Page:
Live Protection Suite can be downloaded from a website that is presented as an "official" download page, however, as mentioned, this fake antivirus suite is also promoted on deceptive (untrustworthy) websites. Typically, websites of this type display fake virus alerts/notifications about detected viruses and encourage people to remove viruses with various tools, in this case the Live Protection Suite. The list of these scam messages includes Windows Online Protection Has Detected Spyware. Unwanted apps are often installed through intrusive ads that, if clicked, run scripts designed to download and install them. In other cases, apps of this type are bundled into set-ups of other software. Information regarding the inclusion of this additional software is usually hidden in settings such as "Custom", "Advanced", and so on. Leaving these settings unchanged often grants permission for unwanted apps to be downloaded and installed.
How to avoid installation of potentially unwanted applications?
Download software from official/trustworthy websites, avoid using third party software downloaders (or installers), Peer-to-Peer networks such as torrent clients, eMule or other similar sources. Check all available "Advanced", "Custom" and other sections/settings of any download/installation setup. Do perform any installation (or download) without first checking the settings. I.e., do not give permission for unwanted apps to be downloaded/installed. Additionally, intrusive ads often redirect people to untrustworthy web pages relating to gambling, pornography, adult dating, etc. If you encounter ads of this type or unwanted redirects, check for suspicious plug-ins, add-ons, and extensions installed on your browser, or programs on your computer. Uninstall unwanted/unknown applications immediately. If your computer is already infected with PUAs, we recommend running a scan with Malwarebytes for Windows to automatically eliminate them.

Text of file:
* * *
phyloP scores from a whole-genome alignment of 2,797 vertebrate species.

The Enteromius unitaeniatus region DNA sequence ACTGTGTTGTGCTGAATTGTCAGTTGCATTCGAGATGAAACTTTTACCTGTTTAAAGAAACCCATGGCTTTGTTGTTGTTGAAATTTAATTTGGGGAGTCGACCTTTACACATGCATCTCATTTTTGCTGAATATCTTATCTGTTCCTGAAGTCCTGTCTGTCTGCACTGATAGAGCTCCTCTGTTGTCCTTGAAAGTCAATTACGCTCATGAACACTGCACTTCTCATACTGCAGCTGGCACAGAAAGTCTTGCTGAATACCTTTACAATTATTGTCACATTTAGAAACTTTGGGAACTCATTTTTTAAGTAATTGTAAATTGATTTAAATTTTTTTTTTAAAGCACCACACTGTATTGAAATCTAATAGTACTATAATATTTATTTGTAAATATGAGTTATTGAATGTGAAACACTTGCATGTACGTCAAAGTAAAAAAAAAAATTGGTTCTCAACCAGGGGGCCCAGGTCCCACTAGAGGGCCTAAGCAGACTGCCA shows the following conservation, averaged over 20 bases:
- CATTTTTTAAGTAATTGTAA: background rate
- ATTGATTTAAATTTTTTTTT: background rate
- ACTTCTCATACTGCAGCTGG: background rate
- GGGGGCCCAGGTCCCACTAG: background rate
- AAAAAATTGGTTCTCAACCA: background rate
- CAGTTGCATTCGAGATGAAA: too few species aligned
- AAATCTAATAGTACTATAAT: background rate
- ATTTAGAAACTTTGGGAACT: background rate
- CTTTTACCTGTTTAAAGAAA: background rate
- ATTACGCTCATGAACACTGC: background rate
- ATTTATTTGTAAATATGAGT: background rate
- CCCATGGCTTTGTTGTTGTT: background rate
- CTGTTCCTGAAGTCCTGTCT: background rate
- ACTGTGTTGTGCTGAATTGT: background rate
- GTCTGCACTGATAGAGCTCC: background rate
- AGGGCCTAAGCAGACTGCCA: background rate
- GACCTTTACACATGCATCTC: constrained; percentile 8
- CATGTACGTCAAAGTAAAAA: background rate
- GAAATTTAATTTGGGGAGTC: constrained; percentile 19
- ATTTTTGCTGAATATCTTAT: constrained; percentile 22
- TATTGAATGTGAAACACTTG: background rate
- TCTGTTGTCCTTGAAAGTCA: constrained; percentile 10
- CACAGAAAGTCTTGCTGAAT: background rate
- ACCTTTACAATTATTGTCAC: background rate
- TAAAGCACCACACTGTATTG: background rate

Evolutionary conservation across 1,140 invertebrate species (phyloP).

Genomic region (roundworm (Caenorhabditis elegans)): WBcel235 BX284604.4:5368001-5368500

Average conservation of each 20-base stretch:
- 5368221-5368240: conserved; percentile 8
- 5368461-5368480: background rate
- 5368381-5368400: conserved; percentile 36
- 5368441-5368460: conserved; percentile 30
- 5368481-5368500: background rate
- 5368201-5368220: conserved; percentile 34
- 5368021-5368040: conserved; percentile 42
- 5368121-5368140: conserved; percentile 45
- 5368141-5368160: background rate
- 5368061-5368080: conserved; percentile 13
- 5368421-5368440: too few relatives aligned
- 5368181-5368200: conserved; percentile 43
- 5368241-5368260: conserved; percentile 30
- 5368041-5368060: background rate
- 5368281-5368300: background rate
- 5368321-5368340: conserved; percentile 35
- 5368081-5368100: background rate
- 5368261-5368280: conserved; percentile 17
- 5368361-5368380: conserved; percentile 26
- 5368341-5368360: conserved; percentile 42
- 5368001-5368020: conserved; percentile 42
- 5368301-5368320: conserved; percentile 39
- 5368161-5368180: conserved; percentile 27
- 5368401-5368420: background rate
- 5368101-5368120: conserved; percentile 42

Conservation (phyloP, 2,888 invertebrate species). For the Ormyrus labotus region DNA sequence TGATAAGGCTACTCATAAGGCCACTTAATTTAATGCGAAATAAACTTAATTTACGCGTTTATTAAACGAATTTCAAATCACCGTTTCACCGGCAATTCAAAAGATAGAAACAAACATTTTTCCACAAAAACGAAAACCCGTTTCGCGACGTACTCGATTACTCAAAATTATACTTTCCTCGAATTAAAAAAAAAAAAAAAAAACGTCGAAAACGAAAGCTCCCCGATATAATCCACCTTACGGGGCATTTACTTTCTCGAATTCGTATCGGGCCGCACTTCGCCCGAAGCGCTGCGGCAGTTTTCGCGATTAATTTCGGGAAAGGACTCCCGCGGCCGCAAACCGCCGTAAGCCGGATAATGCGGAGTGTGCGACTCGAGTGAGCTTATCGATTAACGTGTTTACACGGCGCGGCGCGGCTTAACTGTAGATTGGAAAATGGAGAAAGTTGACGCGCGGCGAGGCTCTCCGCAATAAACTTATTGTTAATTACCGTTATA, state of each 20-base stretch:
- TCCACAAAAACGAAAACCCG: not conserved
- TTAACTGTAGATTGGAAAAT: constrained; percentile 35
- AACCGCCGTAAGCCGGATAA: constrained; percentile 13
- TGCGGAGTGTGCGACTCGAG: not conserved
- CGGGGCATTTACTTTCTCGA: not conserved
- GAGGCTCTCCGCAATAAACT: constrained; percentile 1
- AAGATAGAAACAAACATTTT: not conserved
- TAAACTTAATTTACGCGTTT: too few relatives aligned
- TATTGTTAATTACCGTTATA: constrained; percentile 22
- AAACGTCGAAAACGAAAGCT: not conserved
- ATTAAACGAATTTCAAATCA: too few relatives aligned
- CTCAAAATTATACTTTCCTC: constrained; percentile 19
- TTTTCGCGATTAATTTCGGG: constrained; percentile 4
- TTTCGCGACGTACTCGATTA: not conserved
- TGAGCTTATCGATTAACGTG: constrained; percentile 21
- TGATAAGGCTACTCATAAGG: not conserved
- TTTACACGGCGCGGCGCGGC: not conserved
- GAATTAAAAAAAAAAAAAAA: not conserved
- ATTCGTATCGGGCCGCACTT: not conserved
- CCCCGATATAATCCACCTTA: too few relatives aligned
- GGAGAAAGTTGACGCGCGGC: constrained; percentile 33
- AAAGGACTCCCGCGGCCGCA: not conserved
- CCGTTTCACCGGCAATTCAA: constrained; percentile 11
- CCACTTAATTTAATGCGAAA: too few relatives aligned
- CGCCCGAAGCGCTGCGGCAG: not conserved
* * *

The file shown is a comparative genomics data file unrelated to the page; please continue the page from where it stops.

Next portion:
To activate a Guest (a.k.a. Visitor) account in Windows 10, you must perform these steps:
1) Right-click on the "Start" button and select "Command Prompt (Admin)":
2) Type "net user Visitor /add /active:yes" and press "Enter":
3) Type "net user Visitor *" and press "Enter" three times. This step must be performed to set the newly-created Guest account password. Clicking "Enter" three times sets the password to 'none', however, if you wish to set a specific password, you must enter it after pressing "Enter" for the first time:
You will now be able to see the Guest (a.k.a. Visitor) account in the login screen.
Screenshot of a website that is used to promote Live Protection Suite application:
Live Protection Suite encouraging users to purchase (register) the software:
Screenshot of Live Protection Suite price list:
Appearance of Live Protection Suite interface (GIF):
Appearance of Live Protection Suite fake system scan (GIF):
Live Protection Suite opens dubious web pages and displays fake virus notifications:
Fake warnings and other windows displayed by Live Protection Suite:
Instant automatic malware removal:
Manual threat removal might be a lengthy and complicated process that requires advanced computer skills. Malwarebytes is a professional automatic malware removal tool that is recommended to get rid of malware. Download it by clicking the button below:
- What is Live Protection Suite?
- STEP 1. Manual removal of Live Protection Suite malware.
- STEP 2. Check if your computer is clean.
How to remove malware manually?